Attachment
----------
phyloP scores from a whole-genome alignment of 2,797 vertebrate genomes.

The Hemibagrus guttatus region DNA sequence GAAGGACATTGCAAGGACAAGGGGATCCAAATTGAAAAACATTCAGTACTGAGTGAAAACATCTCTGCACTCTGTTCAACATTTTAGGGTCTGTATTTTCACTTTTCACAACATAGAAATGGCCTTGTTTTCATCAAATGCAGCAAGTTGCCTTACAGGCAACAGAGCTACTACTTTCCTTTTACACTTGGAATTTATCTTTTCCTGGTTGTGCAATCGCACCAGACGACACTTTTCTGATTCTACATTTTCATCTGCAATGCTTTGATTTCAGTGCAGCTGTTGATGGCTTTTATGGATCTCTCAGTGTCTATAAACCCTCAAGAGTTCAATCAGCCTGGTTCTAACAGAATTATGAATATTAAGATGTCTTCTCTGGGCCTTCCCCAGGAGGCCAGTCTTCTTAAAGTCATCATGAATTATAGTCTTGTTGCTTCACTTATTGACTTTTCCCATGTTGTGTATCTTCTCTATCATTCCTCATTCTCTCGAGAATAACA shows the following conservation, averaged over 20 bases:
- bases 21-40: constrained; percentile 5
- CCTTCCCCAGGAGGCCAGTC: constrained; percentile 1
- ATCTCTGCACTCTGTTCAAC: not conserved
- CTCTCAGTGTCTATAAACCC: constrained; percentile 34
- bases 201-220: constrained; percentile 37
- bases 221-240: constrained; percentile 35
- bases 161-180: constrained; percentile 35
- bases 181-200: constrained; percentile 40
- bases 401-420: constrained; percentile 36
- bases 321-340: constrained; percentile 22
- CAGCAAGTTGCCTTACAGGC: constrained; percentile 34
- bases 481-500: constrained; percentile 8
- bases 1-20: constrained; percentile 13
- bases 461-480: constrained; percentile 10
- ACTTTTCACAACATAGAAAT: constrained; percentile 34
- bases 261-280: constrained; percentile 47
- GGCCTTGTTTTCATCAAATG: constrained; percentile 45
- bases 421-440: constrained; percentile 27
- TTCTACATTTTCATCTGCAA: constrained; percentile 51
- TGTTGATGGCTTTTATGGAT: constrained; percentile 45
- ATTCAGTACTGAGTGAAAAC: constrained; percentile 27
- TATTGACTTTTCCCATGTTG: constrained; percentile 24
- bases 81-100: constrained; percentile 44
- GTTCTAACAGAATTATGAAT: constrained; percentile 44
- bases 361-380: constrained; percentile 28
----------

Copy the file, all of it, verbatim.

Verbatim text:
phyloP scores from a whole-genome alignment of 2,797 vertebrate genomes.

The Hemibagrus guttatus region DNA sequence GAAGGACATTGCAAGGACAAGGGGATCCAAATTGAAAAACATTCAGTACTGAGTGAAAACATCTCTGCACTCTGTTCAACATTTTAGGGTCTGTATTTTCACTTTTCACAACATAGAAATGGCCTTGTTTTCATCAAATGCAGCAAGTTGCCTTACAGGCAACAGAGCTACTACTTTCCTTTTACACTTGGAATTTATCTTTTCCTGGTTGTGCAATCGCACCAGACGACACTTTTCTGATTCTACATTTTCATCTGCAATGCTTTGATTTCAGTGCAGCTGTTGATGGCTTTTATGGATCTCTCAGTGTCTATAAACCCTCAAGAGTTCAATCAGCCTGGTTCTAACAGAATTATGAATATTAAGATGTCTTCTCTGGGCCTTCCCCAGGAGGCCAGTCTTCTTAAAGTCATCATGAATTATAGTCTTGTTGCTTCACTTATTGACTTTTCCCATGTTGTGTATCTTCTCTATCATTCCTCATTCTCTCGAGAATAACA shows the following conservation, averaged over 20 bases:
- bases 21-40: constrained; percentile 5
- CCTTCCCCAGGAGGCCAGTC: constrained; percentile 1
- ATCTCTGCACTCTGTTCAAC: not conserved
- CTCTCAGTGTCTATAAACCC: constrained; percentile 34
- bases 201-220: constrained; percentile 37
- bases 221-240: constrained; percentile 35
- bases 161-180: constrained; percentile 35
- bases 181-200: constrained; percentile 40
- bases 401-420: constrained; percentile 36
- bases 321-340: constrained; percentile 22
- CAGCAAGTTGCCTTACAGGC: constrained; percentile 34
- bases 481-500: constrained; percentile 8
- bases 1-20: constrained; percentile 13
- bases 461-480: constrained; percentile 10
- ACTTTTCACAACATAGAAAT: constrained; percentile 34
- bases 261-280: constrained; percentile 47
- GGCCTTGTTTTCATCAAATG: constrained; percentile 45
- bases 421-440: constrained; percentile 27
- TTCTACATTTTCATCTGCAA: constrained; percentile 51
- TGTTGATGGCTTTTATGGAT: constrained; percentile 45
- ATTCAGTACTGAGTGAAAAC: constrained; percentile 27
- TATTGACTTTTCCCATGTTG: constrained; percentile 24
- bases 81-100: constrained; percentile 44
- GTTCTAACAGAATTATGAAT: constrained; percentile 44
- bases 361-380: constrained; percentile 28